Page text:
NASAMS is under continuous development and every new program is adapted to the latest available technology. Currently, NASAMS is in use in 6 different nations.

Air Defence

The Turnbull Government has provided approval for the development of a Short-Range Ground Based Air Defence system to improve protection for deployed personnel.

The Australian Government has announced that a National Advanced Surface to Air Missile System (NASAMS) solution will be developed for the Land 19 Phase 7B project – the Ground Based Air and Missile Defence capability for the Australian Army through a Single Supplier Limited Tender process to Raytheon Australia
The Australian Government has announced that a National Advanced Surface to Air Missile System (NASAMS) solution will be developed for the Land 19 Phase 7B project – the Ground Based Air and Missile Defence capability for the Australian Army through a Single Supplier Limited Tender process to Raytheon Australia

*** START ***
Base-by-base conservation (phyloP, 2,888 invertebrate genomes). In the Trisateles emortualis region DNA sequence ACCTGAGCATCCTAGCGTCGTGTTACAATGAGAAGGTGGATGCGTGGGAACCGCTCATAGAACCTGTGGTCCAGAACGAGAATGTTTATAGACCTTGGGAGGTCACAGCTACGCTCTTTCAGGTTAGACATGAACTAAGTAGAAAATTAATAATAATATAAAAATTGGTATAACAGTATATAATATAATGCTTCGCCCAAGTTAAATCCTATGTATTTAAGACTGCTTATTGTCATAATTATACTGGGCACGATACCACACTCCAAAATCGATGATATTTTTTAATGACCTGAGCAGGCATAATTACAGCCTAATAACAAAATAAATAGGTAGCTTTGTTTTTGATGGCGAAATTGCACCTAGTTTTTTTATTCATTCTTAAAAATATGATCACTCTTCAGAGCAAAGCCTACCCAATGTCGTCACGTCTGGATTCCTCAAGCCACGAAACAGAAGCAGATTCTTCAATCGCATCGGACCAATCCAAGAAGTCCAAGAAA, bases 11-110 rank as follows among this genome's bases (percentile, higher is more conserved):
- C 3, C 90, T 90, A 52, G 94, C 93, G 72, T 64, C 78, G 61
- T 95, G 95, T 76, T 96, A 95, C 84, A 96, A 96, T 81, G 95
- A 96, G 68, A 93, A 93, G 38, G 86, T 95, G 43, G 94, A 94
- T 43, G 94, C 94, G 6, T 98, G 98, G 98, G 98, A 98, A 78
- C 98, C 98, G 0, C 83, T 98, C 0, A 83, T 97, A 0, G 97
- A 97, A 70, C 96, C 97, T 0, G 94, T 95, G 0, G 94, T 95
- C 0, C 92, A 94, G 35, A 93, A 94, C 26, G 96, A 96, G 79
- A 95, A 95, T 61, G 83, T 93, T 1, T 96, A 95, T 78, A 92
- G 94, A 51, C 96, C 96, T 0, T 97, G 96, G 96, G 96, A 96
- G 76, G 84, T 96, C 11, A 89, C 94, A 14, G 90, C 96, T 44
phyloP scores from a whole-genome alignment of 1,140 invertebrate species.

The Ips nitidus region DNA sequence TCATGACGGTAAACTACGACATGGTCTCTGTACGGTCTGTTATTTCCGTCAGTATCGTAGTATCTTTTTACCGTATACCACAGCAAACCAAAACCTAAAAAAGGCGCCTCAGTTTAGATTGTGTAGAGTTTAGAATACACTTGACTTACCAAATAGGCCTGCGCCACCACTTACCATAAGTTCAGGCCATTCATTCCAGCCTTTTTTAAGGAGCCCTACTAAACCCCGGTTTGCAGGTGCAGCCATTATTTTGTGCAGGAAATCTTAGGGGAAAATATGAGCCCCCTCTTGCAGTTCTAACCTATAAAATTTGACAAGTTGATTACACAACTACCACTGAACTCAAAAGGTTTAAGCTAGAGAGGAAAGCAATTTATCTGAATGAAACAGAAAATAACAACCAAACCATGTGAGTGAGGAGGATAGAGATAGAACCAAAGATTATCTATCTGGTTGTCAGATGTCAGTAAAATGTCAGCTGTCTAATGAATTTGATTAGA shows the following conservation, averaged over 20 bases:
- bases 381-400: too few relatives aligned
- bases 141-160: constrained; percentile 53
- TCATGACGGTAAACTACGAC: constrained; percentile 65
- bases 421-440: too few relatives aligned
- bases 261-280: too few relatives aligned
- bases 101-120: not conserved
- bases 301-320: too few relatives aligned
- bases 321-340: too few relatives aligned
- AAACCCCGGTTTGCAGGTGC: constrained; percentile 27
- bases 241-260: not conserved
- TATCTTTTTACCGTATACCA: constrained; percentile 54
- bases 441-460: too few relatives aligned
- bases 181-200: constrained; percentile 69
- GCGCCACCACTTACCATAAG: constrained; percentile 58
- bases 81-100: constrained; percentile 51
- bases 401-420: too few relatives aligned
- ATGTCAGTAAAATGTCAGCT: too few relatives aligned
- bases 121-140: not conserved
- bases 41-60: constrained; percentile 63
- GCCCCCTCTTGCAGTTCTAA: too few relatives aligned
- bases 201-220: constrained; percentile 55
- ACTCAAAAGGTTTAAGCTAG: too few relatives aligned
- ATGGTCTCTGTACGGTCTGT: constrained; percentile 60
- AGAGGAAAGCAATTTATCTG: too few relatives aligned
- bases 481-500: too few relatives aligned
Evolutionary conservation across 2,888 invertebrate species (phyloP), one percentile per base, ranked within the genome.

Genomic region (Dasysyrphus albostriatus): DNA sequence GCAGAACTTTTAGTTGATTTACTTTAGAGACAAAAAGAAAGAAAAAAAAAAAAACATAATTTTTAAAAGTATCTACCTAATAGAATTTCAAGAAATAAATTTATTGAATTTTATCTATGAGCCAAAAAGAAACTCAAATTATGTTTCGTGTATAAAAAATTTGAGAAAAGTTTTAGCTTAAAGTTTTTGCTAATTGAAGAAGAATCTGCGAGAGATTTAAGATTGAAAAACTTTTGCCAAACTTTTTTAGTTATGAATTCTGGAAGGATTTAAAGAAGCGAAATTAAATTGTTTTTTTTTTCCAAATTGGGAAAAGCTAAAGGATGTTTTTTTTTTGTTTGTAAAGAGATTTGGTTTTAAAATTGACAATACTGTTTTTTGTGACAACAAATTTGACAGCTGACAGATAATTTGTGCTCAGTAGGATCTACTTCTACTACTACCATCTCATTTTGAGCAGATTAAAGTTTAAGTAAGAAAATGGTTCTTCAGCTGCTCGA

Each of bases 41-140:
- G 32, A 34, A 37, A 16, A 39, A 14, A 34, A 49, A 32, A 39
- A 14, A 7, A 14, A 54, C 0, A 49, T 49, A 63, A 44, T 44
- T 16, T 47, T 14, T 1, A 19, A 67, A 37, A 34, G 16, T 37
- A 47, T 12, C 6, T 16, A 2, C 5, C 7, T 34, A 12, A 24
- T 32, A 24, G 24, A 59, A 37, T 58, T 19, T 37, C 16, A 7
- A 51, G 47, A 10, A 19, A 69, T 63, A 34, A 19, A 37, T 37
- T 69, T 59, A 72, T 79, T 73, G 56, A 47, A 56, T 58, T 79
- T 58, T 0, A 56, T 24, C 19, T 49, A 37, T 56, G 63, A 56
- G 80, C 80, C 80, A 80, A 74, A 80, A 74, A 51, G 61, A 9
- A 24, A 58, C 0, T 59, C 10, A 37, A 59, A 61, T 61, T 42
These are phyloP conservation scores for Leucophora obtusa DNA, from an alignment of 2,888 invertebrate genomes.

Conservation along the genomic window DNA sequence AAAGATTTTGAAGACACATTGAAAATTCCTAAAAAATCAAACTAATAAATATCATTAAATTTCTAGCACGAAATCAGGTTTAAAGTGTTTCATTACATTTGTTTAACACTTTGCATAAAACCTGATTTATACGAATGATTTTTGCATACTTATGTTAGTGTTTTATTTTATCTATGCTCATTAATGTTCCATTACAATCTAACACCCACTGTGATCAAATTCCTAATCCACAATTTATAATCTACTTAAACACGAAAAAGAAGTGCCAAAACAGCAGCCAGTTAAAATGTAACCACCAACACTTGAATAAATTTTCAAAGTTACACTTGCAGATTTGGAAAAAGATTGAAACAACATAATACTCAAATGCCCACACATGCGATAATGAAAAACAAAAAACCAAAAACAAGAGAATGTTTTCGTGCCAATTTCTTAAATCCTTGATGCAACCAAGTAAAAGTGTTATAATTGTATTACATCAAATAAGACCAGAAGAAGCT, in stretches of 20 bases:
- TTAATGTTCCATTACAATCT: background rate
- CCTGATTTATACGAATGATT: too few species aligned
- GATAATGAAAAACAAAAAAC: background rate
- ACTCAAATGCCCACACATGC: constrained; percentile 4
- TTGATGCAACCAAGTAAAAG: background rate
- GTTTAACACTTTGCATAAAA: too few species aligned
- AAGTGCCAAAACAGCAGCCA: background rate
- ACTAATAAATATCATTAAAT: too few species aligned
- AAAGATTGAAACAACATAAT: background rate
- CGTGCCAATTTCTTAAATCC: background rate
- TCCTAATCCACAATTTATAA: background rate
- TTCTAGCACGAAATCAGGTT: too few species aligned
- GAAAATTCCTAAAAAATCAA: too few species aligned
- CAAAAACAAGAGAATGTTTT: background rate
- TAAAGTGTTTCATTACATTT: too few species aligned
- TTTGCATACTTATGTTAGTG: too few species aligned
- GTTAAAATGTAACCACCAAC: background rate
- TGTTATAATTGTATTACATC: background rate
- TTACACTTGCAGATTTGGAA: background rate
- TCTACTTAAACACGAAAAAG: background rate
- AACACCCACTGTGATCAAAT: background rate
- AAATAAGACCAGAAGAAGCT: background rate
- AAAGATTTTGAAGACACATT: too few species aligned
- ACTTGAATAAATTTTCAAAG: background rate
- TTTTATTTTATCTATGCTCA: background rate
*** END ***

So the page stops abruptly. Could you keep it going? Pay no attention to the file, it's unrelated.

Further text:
Minister for Defence Senator the Hon Marise Payne said the project is the first step in the development of the Australian Army’s contribution to the Australian Defence Force’s Integrated Air and Missile Defence Program announced in the 2016 Defence White Paper.

The Government will invest up to $2 billion in the system which will provide the inner most layer of Australia’s enhanced integrated air and missile capability. The capability will be operated by the Army’s 16th Air Land Regiment.